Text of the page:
Lindley Murbay, an English grammarian, born at Swatara, Lancaster co., Pa., in 1745, died near York, England, Feb. 10, 1826. He received his primary education in Philadelphia, in the academy of the society of Friends; in 1753 he was placed for a time in school in New York, and then entered a counting house, being destined for the mercantile profession. He afterward studied law, was admitted to the bar, and his practice soon became extensive. When the revolutionary war broke out, he retired to the country on account of his health, and there remained four years. But the want of pecuniary means compelling him to return, he engaged in mercantile pursuits, and by the close of the war his fortune had become so ample that he was enabled to retire from business. Impaired health soon induced him to go to England with his family, where he purchased an estate at Holdgate, near York, and occupied himself chiefly with literary pursuits. In 1787 his first work, "The Power of Religion on the Mind," was published anonymously. His "Grammar of the English Language," first issued in 1795, and enlarged and improved in successive editions, for many years superseded all others.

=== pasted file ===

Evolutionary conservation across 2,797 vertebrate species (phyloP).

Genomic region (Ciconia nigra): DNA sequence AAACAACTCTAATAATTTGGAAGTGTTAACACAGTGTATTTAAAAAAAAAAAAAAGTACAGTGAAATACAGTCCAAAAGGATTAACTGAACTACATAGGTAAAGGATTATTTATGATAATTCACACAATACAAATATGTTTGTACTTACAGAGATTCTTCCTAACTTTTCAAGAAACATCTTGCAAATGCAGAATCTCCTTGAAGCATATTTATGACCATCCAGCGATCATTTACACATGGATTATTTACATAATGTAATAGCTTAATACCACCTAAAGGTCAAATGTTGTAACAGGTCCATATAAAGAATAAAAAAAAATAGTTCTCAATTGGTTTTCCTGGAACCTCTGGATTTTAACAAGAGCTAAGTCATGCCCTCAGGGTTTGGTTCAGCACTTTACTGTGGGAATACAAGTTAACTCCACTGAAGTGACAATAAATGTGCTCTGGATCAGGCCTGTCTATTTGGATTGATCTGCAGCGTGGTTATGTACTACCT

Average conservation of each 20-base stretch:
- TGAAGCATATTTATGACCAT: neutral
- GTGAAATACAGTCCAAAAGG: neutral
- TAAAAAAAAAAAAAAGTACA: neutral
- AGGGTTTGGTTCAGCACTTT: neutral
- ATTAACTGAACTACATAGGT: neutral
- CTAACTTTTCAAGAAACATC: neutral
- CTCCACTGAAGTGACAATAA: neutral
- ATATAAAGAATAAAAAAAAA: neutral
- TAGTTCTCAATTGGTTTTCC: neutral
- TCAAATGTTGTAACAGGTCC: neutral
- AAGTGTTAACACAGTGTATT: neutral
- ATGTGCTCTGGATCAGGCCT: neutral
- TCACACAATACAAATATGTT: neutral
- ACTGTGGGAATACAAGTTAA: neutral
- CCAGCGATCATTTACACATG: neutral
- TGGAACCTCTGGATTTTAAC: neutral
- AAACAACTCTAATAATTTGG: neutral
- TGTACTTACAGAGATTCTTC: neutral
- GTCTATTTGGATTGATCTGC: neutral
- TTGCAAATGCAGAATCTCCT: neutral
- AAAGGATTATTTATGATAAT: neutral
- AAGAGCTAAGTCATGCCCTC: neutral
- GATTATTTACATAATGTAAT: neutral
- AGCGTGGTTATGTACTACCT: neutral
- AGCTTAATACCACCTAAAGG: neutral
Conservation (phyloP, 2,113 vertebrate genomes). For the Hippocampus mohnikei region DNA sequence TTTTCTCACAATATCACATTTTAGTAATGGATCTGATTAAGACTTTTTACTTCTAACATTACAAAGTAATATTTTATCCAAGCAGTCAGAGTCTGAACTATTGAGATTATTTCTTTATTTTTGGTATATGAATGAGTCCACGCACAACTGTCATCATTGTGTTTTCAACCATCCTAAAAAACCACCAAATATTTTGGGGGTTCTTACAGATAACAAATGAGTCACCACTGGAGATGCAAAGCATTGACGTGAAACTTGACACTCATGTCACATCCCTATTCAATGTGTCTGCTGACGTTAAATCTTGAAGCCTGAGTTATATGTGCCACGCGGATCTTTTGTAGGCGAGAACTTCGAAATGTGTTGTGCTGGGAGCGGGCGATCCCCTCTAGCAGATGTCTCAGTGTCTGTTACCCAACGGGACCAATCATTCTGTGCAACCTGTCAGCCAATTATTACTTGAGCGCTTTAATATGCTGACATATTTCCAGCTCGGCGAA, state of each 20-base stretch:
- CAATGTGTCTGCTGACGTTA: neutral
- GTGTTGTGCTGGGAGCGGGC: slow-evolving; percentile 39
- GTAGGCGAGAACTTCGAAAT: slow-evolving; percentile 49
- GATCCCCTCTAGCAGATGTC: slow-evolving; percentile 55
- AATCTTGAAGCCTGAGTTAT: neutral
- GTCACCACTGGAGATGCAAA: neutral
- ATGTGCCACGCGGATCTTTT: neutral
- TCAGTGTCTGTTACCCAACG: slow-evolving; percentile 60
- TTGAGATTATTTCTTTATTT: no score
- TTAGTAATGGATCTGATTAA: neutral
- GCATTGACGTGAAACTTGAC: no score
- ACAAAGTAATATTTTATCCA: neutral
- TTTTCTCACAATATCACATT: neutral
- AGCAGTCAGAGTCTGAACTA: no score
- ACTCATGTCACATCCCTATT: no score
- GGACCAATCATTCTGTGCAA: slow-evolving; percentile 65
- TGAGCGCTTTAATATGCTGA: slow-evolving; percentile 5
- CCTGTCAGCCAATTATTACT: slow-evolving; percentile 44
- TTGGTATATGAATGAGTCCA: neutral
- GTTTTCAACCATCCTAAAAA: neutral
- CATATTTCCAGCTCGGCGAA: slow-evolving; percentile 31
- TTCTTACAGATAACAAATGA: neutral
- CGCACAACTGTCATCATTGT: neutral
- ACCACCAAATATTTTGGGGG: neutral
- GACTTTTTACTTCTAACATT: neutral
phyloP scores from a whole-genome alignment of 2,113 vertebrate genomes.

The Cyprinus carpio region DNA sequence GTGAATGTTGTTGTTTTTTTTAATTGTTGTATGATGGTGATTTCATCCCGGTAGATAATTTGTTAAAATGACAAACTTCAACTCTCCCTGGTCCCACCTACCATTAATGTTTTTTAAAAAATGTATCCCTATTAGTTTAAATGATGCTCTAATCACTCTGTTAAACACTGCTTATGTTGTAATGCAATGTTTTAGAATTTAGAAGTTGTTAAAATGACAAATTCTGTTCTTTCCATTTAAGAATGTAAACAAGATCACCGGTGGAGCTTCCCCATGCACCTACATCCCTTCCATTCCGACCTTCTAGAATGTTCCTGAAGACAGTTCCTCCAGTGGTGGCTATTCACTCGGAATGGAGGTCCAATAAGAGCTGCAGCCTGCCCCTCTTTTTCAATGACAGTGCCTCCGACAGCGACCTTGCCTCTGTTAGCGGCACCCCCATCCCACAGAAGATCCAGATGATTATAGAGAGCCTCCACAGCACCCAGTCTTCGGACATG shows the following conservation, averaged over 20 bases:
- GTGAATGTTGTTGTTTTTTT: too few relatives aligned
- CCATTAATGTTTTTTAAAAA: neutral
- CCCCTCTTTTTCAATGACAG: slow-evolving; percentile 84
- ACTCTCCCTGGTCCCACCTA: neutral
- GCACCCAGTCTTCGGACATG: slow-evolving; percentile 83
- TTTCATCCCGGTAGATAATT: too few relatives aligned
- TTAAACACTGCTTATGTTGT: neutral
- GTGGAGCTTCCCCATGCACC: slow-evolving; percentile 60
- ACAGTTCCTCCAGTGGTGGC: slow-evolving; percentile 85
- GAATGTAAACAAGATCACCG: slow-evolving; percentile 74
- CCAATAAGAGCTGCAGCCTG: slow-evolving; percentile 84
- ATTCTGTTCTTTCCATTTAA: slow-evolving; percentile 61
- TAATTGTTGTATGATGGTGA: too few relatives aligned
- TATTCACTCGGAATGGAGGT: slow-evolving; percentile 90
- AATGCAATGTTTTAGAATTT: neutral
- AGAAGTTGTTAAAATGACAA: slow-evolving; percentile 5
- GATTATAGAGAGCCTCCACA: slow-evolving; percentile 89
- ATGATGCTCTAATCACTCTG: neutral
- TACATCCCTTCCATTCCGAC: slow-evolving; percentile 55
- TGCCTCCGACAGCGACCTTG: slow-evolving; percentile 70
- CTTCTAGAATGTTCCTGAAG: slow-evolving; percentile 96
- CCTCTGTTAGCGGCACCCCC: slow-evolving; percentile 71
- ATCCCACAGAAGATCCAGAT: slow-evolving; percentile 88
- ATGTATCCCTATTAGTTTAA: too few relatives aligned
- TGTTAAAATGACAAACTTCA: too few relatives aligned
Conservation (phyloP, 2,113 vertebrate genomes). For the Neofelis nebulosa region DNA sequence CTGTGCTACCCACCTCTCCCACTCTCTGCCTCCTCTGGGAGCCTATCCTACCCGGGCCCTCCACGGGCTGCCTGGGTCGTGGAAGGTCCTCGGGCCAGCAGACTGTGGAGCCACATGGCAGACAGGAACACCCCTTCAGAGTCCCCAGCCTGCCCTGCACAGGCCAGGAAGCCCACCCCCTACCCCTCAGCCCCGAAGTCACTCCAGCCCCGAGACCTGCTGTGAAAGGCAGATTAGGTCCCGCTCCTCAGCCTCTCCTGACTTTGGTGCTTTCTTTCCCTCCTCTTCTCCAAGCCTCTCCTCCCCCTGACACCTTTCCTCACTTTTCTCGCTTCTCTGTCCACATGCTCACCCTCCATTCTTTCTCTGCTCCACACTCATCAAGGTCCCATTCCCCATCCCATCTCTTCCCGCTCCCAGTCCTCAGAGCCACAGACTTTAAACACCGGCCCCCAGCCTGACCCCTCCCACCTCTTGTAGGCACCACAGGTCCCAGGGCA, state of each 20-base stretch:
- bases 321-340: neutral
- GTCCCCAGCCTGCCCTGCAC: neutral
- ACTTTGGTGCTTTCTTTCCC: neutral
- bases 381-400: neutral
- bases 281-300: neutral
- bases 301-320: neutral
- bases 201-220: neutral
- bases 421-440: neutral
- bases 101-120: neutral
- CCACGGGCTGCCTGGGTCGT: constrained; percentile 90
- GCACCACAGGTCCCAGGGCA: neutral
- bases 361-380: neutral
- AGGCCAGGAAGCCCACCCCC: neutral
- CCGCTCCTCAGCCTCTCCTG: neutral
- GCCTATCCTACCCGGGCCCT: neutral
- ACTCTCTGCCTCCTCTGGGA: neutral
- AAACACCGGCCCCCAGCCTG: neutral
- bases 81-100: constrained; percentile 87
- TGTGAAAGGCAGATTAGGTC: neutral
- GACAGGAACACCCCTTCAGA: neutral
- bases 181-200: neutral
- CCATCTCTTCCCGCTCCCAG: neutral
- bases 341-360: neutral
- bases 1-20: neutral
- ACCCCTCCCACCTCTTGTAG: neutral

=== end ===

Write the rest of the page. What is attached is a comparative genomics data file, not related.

In 1797 he published "English Exercises," and a "Key" designed to accompany the grammar; and subsequently an " English Reader," an "Introduction to the English Reader," and an " English Spelling Book." He also published French reading books of a character similar to his English ones. His last publication was a selection from Home's "Commentary on the Psalms," and "The Duty and Benefits of Reading the Scriptures" (1817). His autobiography, finished in 1809, was published posthumously in 1826.